So confident were they of the reality of their intercourse with God, that they asked for no other guide. They recognized no spiritual authority among men, they subjected themselves to no priest or minister, they troubled their consciences about no current manifestation of ‘religious opinion’. They lived in an intellectual cell, bounded at its sides by the walls of their own house, but open above to the very heart of the uttermost heavens.
This, then, was the scene in which the soul of a little child was planted, not as in an ordinary open flower-border or carefully tended social parterre, but as on a ledge, split in the granite of some mountain. The ledge was hung between night and the snows on one hand, and the dizzy depths of the world upon the other; was furnished with just soil enough for a gentian to struggle skywards and open its stiff azure stars; and offered no lodgement, no hope of salvation, to any rootlet which should stray beyond its inexorable limits.
Out of the darkness of my infancy there comes only one flash of memory. I am seated alone, in my baby-chair, at a dinner-table set for several people. Somebody brings in a leg of mutton, puts it down close to me, and goes out. I am again alone, gazing at two low windows, wide open upon a garden. Suddenly, noiselessly, a large, long animal (obviously a greyhound) appears at one window-sill, slips into the room, seizes the leg of mutton and slips out again. When this happened I could not yet talk. The accomplishment of speech came to me very late, doubtless because I never heard young voices. Many years later, when I mentioned this recollection, there was a shout of laughter and surprise: ’That, then, was what became of the mutton! It was not you, who, as your Uncle A. pretended, ate it up, in the twinkling of an eye, bone and all!’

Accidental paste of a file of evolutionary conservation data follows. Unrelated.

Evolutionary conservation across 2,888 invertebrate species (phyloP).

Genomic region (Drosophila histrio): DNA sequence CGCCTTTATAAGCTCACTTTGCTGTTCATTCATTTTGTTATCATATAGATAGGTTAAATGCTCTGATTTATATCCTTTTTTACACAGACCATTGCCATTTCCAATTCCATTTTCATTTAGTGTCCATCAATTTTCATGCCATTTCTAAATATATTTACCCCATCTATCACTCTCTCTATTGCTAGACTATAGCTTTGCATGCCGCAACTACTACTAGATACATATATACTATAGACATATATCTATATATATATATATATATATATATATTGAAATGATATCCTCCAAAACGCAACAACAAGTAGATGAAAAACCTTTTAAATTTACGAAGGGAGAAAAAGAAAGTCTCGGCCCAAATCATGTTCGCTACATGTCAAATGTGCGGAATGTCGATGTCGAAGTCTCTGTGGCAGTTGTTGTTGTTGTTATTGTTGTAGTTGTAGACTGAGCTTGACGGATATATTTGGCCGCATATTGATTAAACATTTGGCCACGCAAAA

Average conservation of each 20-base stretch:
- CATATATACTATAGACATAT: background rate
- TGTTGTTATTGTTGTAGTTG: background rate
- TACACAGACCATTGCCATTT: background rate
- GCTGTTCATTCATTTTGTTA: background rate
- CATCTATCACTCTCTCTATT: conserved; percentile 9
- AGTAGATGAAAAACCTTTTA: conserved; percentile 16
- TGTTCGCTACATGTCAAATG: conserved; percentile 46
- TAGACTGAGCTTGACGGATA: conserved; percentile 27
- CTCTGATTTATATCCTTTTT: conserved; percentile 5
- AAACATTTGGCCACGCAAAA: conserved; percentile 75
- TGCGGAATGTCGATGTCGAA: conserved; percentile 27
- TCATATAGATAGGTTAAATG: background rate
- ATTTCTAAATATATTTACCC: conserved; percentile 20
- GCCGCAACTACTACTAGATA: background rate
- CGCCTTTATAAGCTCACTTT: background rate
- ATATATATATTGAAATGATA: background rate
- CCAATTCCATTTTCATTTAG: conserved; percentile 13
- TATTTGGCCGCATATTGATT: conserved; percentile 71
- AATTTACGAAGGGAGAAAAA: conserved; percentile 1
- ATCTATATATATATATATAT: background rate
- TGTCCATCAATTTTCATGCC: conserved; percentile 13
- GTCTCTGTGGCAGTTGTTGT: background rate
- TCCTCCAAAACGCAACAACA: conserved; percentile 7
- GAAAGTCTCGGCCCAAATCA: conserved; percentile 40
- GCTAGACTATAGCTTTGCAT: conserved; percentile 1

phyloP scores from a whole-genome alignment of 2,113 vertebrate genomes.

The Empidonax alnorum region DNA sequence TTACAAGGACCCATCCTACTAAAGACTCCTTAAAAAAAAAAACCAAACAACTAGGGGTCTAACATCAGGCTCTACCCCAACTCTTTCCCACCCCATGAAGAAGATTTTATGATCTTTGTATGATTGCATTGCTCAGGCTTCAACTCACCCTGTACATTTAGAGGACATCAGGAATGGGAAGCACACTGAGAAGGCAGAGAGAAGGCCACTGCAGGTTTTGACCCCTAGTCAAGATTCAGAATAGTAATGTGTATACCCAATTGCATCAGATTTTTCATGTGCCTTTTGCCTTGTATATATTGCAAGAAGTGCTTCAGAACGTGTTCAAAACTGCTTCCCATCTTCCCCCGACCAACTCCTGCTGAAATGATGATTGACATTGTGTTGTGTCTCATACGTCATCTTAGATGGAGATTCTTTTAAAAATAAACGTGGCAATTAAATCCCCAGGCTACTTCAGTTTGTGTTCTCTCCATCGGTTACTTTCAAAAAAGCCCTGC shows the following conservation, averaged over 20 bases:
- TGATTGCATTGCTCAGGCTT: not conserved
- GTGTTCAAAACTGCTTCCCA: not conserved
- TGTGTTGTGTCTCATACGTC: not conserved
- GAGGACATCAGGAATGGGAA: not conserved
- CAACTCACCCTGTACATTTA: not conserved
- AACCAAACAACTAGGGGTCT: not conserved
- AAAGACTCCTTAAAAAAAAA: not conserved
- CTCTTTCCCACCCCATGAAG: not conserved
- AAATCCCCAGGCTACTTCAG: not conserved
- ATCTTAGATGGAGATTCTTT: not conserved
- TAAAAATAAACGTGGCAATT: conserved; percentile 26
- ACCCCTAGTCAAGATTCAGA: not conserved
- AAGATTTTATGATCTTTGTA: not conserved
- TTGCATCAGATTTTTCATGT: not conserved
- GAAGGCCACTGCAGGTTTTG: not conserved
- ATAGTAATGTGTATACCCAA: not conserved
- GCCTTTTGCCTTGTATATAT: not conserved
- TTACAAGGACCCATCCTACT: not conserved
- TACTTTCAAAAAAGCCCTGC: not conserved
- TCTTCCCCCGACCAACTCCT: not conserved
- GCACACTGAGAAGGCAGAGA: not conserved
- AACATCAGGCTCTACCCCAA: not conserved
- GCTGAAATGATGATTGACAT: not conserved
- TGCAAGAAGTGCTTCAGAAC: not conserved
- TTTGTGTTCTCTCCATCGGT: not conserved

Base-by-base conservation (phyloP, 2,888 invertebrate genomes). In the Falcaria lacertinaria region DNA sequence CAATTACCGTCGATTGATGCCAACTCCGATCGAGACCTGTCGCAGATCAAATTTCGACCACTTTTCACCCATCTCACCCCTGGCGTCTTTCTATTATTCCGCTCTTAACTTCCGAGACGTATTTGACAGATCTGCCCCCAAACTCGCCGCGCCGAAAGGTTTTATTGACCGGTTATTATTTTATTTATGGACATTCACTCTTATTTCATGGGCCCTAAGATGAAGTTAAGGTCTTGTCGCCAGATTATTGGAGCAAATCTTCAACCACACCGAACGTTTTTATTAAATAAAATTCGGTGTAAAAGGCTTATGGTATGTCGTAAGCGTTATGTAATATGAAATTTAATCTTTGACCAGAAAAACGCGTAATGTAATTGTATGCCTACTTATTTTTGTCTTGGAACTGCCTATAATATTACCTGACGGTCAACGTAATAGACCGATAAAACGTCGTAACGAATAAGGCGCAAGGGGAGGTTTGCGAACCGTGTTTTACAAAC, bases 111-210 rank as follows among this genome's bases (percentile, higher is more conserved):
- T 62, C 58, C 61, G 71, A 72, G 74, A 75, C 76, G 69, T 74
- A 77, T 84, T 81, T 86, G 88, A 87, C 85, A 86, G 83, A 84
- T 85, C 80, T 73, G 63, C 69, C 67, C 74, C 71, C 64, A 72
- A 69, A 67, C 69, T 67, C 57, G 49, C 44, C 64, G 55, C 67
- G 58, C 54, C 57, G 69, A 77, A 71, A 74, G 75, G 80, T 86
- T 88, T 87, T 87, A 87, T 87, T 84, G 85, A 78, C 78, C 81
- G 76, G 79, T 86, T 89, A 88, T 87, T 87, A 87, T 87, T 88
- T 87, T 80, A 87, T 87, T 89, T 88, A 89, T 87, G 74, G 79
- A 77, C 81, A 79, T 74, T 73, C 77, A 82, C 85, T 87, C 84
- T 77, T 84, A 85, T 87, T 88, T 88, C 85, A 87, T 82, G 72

I suppose that it was the startling intensity of this incident which stamped it upon a memory from which all other impressions of this early date have vanished.
The adventure of the leg of mutton occurred, evidently, at the house of my Mother’s brothers, for my parents, at this date, visited no other. My uncles were not religious men, but they had an almost filial respect for my Mother, who was several years senior to the elder of them. When the catastrophe of my grandfather’s fortune had occurred, they had not yet left school. My Mother, in spite of an extreme dislike of teaching, which was native to her, immediately accepted the situation of a governess in the family of an Irish nobleman. The mansion was only to be approached, as Miss Edgeworth would have said, ’through eighteen sloughs, at the imminent peril of one’s life’, and when one had reached it, the mixture of opulence and squalor, of civility and savagery, was unspeakable. But my Mother was well paid, and she stayed in this distasteful environment, doing the work she hated most, while with the margin of her salary she helped first one of her brothers and then the other through his Cambridge course. They studied hard and did well at the university. At length their sister received, in her ‘ultima Thule’, news that her younger brother had taken his degree, and then and there, with a sigh of intense relief, she resigned her situation and came straight back to England.